NPK and lime recommendations for football field

Discussion in 'Sports Field Management' started by jbingham, Apr 30, 2008.

  1. jbingham

    jbingham LawnSite Member
    Messages: 1

    I am a project manager on a site that is installing a football field for a middle school in Tacoma, Wa. My landscaper had the soil tested per the specifications (see attached), but the testing lab would not recommend a gypsum rate, lime rate and NPK rates and amounts, which are also required by the specs. Does anyone know of any turf consultants in the Pacific NW that would look at this soil test and recommend rates for amendments and fertilizers to correct any deficiencies therein for growing turf?

    We are coming down to the wire in the next day or two, so if you have any suggestions, they would be greatly appreciated. Thank you.


    Attached Files:

  2. Rtom45

    Rtom45 LawnSite Senior Member
    Messages: 456

    Contact a county extension agent or if WA has a land grant university they should be able to help.
  3. Marcos

    Marcos LawnSite Gold Member
    Messages: 3,720

    Rtom45 is absolutely right.

    Another thing that soil samples, in-and-of themselves generally never disclose things like NPK 'recommendations' !
    If you disclose the grass species when you send in the sample(s), they'll print out an "automatic" NPK recommendation, usually based upon the nearest reputable university's testing in their lawn field plots, and / or a professor guru.

    NPK and micro nutrients are something that's determined by the grass species type(s), the level of usage and "wear and tear" in athletics, as well as the CLIMATE the grass is growing in....and this is where a county extension agent, or a knowledgeable (and somewhat unbias and honest :rolleyes:) vendor in the fertilizer & seed arena can maybe help you.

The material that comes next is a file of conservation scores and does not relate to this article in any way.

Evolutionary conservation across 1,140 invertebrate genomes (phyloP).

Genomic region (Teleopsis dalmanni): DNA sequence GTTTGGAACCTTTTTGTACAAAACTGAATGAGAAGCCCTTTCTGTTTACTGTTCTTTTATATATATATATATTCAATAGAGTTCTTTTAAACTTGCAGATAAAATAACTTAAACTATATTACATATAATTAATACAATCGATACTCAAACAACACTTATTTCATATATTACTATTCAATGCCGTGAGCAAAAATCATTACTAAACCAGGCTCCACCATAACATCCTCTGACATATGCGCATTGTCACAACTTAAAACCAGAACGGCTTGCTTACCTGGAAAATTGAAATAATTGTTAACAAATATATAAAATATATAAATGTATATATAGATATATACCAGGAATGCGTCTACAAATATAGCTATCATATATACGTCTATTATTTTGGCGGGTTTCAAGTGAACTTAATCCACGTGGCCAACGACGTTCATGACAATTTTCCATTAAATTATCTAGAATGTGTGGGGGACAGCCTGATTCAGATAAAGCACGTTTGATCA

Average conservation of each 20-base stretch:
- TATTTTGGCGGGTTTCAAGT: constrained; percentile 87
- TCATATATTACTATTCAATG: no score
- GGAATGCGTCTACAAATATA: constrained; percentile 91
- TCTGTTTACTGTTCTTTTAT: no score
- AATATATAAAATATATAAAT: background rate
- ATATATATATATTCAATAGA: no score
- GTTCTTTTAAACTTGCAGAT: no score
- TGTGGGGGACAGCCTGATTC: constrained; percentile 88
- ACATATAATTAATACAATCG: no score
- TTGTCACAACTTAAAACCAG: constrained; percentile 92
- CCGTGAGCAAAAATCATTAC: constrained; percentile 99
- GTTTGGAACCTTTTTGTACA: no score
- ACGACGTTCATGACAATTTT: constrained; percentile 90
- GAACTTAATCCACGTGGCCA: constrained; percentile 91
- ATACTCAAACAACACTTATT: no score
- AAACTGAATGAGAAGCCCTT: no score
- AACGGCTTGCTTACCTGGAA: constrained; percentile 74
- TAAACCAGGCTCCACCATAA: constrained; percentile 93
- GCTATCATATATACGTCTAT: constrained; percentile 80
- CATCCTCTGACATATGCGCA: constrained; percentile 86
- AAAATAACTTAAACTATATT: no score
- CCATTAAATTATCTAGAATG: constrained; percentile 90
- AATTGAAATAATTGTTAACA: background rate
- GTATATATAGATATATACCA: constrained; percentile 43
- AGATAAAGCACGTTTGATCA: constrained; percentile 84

The test shows a recommendation for reducing the very high magnesium levels; with a very SPECIFIC calcium recommendation and rate with the gypsum app(s).

    Generally...if something isn't "broke", don't fix it!
    This test makes no mention of lime whatsoever...and the pH falls well within a range of what (I think) most pros in your area would consider pretty much ....."IDEAL".
    ( I sure wish we had a pH of 6.5 here in "limestone country" southern Ohio !!! :laugh:)

    But again...consult a professional in your area.

    Unfortunately, in many people's minds around the country, the need to apply lime has over time become one of those 'placebo effect' things that should be done to their lawn / garden... and "because SOMEONE told me to... is usually a good enough reason anymore.
  4. Marcos

    Marcos LawnSite Gold Member
    Messages: 3,720

    Oops...:cry:..meant to say just simply "nitrogen", instead of "NPK" in the opening couple lines of that last blog !
  5. Athletic field

    Athletic field LawnSite Member
    Messages: 152

    Don't get too caught up with gypsum. Gypsum is calcium sulfate, it is usually used on sodic soils that have a higher pH and high salts. Putting gypsum on these soils floods the soil system with calcium that knocks sodium off the cation exchange without affecting the soil pH. Calcium also helps with soil structure. I would assume you are not dealing with sodic soils. Therefore I wouldn't worry about gypsum. Typically, if your soil pH is adequate your calcium levels are as well, Sandy soils and sand based putting greens are an exception.

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